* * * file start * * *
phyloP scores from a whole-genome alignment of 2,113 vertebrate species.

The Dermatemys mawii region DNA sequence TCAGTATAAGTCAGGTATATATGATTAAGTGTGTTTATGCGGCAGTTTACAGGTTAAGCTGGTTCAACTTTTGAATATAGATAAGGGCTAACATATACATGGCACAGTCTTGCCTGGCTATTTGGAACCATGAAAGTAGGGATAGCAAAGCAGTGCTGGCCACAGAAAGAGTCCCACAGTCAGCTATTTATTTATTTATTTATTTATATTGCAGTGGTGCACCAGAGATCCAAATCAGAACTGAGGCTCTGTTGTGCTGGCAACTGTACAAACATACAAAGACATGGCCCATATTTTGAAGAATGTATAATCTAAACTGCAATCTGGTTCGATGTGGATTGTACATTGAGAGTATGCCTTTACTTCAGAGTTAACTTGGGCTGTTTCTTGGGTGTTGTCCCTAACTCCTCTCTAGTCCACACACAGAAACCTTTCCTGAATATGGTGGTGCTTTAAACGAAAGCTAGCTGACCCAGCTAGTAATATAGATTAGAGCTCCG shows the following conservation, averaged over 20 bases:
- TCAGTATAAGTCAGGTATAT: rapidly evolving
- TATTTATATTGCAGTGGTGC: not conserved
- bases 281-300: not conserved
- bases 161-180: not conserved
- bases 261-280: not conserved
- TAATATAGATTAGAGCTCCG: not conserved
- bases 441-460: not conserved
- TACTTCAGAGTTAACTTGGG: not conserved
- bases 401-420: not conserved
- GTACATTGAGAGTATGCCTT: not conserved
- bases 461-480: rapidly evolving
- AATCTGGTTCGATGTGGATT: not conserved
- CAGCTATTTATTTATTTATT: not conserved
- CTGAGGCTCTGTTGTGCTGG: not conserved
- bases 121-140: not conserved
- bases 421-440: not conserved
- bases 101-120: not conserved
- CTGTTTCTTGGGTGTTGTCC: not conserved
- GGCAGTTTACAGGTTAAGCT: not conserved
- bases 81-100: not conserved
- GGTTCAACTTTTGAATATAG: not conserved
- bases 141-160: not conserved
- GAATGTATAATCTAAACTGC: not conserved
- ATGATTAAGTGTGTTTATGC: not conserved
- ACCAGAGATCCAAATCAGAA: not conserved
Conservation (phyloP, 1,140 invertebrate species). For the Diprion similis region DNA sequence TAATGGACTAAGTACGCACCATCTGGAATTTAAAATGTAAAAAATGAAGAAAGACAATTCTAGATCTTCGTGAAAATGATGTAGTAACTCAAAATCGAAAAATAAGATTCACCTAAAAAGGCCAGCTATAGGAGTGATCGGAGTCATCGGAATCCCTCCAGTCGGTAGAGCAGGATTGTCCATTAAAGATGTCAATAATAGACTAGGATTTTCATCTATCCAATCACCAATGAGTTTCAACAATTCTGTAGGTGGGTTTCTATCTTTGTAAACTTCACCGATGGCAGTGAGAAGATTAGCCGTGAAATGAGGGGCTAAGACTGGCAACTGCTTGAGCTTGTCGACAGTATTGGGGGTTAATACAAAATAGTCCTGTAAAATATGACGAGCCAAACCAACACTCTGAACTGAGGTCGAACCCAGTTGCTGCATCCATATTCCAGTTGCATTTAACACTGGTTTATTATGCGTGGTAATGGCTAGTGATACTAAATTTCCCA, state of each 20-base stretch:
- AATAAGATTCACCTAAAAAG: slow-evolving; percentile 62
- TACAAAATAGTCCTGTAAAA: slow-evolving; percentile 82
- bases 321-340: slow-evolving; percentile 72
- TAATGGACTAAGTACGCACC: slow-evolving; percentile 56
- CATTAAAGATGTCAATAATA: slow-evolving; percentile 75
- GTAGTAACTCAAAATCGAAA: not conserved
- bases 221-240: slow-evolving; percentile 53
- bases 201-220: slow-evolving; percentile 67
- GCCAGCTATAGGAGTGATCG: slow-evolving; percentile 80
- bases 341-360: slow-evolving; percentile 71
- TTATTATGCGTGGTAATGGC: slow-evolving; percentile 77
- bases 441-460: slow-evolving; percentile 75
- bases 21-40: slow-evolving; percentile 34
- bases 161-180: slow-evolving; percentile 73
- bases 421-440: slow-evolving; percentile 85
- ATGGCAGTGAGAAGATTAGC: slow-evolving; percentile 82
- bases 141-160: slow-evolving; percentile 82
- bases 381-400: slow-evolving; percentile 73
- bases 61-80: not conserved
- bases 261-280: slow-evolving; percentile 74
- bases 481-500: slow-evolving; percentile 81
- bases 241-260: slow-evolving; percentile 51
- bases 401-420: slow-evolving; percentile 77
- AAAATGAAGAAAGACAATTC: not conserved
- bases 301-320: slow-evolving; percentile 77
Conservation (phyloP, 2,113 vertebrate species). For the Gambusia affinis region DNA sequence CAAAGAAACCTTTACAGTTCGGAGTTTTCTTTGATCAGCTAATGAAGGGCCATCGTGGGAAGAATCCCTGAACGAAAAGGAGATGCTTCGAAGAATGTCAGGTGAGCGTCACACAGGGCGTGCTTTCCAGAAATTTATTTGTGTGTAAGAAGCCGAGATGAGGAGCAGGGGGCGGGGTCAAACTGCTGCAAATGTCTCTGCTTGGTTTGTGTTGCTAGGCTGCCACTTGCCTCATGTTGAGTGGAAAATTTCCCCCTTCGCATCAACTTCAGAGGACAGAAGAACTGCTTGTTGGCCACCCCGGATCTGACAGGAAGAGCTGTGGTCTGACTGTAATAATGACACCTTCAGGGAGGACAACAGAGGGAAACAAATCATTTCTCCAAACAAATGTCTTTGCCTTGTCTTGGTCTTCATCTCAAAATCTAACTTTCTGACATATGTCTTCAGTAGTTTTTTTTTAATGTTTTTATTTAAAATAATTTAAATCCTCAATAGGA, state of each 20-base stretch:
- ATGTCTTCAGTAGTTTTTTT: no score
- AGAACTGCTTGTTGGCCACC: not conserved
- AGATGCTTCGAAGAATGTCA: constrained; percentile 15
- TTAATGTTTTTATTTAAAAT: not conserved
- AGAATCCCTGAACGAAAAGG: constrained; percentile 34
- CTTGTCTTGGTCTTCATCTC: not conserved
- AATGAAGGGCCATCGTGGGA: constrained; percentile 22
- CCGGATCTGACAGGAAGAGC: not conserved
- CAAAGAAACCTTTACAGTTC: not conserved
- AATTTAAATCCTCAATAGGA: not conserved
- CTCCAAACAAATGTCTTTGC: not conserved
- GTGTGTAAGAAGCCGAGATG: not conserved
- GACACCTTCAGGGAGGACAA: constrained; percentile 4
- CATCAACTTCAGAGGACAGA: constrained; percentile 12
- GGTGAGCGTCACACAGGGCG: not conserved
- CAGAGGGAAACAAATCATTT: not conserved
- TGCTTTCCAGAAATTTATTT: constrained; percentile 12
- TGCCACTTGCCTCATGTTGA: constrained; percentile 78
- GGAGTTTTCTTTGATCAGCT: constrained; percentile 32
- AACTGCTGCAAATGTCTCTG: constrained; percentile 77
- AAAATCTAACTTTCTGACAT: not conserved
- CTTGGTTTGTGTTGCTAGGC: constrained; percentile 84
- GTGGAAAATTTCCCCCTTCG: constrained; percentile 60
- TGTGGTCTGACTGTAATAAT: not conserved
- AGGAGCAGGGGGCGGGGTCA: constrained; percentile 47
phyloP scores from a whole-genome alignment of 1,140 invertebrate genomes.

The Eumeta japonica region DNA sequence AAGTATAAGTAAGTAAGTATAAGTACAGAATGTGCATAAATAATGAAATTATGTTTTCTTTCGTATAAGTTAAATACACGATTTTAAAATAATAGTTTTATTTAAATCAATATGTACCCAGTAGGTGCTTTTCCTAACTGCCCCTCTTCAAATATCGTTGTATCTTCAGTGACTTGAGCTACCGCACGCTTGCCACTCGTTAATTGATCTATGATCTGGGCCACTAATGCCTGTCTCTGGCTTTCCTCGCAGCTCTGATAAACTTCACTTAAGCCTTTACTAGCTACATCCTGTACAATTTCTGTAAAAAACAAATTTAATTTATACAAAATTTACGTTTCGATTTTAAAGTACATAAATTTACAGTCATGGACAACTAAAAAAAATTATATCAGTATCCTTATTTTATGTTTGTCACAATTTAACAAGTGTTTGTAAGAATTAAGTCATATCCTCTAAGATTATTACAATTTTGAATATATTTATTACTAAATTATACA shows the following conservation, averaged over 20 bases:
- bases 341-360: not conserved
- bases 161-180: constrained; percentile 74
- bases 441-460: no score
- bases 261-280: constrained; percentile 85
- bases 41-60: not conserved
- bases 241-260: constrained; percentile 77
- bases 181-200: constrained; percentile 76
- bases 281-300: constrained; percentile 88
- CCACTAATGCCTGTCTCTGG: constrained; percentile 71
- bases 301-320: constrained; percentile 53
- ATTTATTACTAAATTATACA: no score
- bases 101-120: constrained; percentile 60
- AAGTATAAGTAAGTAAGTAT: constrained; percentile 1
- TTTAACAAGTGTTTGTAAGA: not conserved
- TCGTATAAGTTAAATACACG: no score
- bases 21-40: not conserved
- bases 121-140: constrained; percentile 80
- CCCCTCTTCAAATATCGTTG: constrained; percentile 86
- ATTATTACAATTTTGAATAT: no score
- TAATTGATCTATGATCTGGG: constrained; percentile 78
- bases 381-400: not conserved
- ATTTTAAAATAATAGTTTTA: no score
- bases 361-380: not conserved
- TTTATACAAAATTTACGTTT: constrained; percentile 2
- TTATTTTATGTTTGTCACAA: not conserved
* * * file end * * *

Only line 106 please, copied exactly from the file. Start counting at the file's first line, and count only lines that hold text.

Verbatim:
- TTATTTTATGTTTGTCACAA: not conserved